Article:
There are horrific things happening in Iraq at the moment. Christians are being persecuted by the demonic ISIS. Those people are truly under the control of Satan: they are beheading Christian children and putting their head on pikes in the park at Mosul; they compelled at least one Christian to affirm their creed about Allah and Muhammad his only prophet, effectively a recantation of Christianity, and then beheaded him anyway; numerous Christians having fled persecution are now awaiting their deaths on barren desert mountains.
What do we do? What is the response?
Mirsolav Volf, in Exclusion & Embrace (Abingdon, 1996) writes about the cross as a sign of God's embrace of the sinful and wicked, absorbing violence into himself. But what about the image of the Rider on the White Horse from Revelation, who afflicts such violence?
What about the Rider on the white horse who seems to deploy violence without any thought of embracing the enemy? Is he not the same suffering Messiah who was all along secretly dreaming of revenge and has now finally come to take it with a fury? . . .
But who are those who suffer violence at the hand of the Rider? They are the people drunk with the blood of the innocent (Revelation 17:6) who make war against the Lamb and those who adorned themselves with righteous deeds (Revelation 19:19). Its imposing political order and economic splendor not withstanding, the imperial power o Rome is in the eyes of John the Seer a system of "political tyranny and economic exploitation," founded "on conquest and maintained by violence and oppression" (Bauckham 1993, 35). The violence of the Rider is the righteous judgment against this system of the one called "Faithful and True" (Revelation 19:11). Without such judgment there can be no world of peace, of truth, and of justice; terror (the "beast" that devours) and propaganda (the "false prophet" that deceives) must be overcome, evil must be separated from good, and darkness from the light. These are the causes of violence, and they must be remove if a world of peace is to be established. . . .
There are people who trust in the infectious power of nonviolence: sooner or later it will be crowned with success. In this belief, however, one can smell a bit too much of the sweet aroma of suburban ideology, entertained often by people who are neither courageous nor honest enough to reflect on the implications of terror taking place right in the middle of their living rooms! . . .
The key question is who should be engaged in separating the darkness from the light? Who should exercise violence against the "beast" and the "false prophet"? Echoing the whole New Testament, the Apocalypse mentions only God. But what does its silence about human agency in the apocalyptic violence mean? . . .
. . . [H]umans are not God. There is a duty prior to the duty of imitating God, and that is the duty of not wanting to be God, of letting God be God and humans be humans. Without such a duty guarding the divinity of God the duty to imitate God would be empty because our concept of God would be nothing more than the mirror image of ourselves.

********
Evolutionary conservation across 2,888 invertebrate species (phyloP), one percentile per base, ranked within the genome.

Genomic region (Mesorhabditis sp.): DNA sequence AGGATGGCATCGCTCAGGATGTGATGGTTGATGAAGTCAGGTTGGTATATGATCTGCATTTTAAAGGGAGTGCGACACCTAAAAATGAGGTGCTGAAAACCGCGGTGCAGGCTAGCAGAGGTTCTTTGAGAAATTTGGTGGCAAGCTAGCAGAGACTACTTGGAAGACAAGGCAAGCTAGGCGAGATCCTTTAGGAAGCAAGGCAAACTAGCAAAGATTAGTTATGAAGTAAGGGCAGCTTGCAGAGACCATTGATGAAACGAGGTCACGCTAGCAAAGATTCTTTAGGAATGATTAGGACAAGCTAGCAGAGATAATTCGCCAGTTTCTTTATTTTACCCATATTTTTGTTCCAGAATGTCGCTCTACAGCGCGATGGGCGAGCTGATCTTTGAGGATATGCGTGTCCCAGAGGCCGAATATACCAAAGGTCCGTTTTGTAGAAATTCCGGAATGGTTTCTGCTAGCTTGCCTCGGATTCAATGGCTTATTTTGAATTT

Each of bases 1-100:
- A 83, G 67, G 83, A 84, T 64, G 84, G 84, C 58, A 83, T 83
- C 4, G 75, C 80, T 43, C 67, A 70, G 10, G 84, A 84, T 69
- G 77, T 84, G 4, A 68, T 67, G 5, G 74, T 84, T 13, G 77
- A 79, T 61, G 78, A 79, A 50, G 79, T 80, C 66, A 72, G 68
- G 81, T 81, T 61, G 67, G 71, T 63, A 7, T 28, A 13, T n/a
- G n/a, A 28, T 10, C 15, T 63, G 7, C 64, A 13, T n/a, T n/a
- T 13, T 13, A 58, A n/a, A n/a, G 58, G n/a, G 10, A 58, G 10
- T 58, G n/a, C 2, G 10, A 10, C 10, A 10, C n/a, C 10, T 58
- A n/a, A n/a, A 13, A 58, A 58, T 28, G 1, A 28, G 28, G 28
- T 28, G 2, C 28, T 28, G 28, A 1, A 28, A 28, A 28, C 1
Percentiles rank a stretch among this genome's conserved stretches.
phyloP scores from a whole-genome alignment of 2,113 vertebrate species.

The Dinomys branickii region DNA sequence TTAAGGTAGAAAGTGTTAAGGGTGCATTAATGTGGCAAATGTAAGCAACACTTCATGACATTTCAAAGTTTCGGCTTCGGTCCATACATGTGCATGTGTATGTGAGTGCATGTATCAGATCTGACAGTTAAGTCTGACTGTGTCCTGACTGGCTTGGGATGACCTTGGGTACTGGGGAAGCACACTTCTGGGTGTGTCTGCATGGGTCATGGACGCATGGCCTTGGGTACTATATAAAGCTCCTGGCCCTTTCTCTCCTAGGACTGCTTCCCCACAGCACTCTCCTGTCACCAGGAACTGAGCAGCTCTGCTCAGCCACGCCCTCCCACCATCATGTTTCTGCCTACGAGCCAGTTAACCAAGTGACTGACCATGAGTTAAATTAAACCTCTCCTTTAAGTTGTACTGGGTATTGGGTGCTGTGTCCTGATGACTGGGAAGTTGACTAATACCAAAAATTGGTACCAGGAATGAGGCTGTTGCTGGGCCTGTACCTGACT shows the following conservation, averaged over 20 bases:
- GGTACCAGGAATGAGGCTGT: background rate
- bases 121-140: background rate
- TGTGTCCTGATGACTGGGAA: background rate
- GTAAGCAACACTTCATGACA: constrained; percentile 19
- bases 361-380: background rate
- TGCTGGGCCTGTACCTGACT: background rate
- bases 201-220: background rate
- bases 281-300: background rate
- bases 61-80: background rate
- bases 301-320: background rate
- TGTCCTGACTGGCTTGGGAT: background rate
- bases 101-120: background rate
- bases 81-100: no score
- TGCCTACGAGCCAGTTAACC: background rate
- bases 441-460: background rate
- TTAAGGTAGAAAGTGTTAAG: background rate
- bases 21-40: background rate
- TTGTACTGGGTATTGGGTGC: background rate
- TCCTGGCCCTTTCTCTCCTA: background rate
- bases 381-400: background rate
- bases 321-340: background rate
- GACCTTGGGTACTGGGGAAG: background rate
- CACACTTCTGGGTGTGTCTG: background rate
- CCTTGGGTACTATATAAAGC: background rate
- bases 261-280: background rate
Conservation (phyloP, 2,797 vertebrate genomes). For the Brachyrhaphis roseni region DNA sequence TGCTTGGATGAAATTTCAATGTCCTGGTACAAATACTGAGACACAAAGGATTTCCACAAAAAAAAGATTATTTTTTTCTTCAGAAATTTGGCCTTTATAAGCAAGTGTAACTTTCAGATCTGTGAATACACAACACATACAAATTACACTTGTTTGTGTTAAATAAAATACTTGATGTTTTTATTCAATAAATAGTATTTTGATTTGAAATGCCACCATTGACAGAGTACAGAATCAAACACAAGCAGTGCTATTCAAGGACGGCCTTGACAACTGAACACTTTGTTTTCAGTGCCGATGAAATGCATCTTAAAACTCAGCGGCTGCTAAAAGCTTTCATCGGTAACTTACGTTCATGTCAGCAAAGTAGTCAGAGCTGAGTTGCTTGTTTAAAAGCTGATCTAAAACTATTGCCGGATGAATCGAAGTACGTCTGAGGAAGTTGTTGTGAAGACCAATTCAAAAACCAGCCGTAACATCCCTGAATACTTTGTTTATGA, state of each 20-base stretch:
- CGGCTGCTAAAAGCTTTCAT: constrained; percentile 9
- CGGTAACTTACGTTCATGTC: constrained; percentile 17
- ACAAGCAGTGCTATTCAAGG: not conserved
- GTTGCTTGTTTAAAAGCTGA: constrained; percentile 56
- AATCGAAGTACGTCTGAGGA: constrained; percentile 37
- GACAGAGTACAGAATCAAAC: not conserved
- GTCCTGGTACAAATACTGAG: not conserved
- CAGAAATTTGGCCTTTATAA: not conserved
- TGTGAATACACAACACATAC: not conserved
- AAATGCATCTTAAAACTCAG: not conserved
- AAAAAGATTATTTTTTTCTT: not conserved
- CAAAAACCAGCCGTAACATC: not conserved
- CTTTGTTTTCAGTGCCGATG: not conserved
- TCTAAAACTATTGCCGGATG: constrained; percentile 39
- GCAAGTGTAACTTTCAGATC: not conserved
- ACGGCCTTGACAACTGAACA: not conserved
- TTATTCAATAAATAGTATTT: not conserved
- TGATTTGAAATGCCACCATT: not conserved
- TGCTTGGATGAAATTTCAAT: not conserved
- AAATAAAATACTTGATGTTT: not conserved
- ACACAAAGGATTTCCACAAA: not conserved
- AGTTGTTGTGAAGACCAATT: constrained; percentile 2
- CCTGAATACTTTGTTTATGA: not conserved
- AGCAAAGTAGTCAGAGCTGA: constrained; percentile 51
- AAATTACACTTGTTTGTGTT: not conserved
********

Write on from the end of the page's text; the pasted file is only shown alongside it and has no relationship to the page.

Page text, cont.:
Preserving the fundamental difference between God and nonGod, the biblical tradition insists that there are things which only God may do. One of them is to use violence. . . .
My thesis that the practice of nonviolence requires a belief in divine vengeance will be unpopular with many Christians, especially theologians in the West. To the person who is inclined to dismiss it, I suggest imagining you are delivering a lecture in a war zone (which is where a paper that underlies this chapter was originally delivered). Among your listeners are people whose cities and villages have been first plundered, then burned and leveled to the ground, whose daughters and sisters have been raped, whose fathers and brothers have had their throats slit. The topic of the lecture: a Christian attitude toward violence. The thesis: we should not retaliate since God is perfect noncoercive love. Soon you would discover that it takes the quiet of a suburban home for the birth of the thesis that human nonviolence corresponds to God's refusal to judge. In a scorched land, soaked in the blood of the innocent, it will invariably die. And as one watches it die, one will do well to reflect about many other pleasant captivities of the liberal mind.
In a word, Volf proposes that human beings practice nonviolence but God does not; we call to God to be just and to bring vengeance when appropriate, but God is the one who uses the violence, not us. Human nonviolence is grounded and motivated by a belief in divine violence.
To speak for myself, my tendency and inclination is to think that we must respond to ISIS with violence. The biblical tradition likewise shows that God uses human persons as means of effecting judgment on others on at least some occasion. But it is not easy just to go to war and to sign off the lives of thousands of innocent persons; I certainly don't want to go fight anyone. It is not at all an easy matter. The least we can do -- and the thing we must do as Christians -- is pray for the persecuted, and pray for God to reveal his justice in shattering the oppressive forces of evil in defense of his people. The body of Christ is yet again receiving blow after blow from the hands of evil men.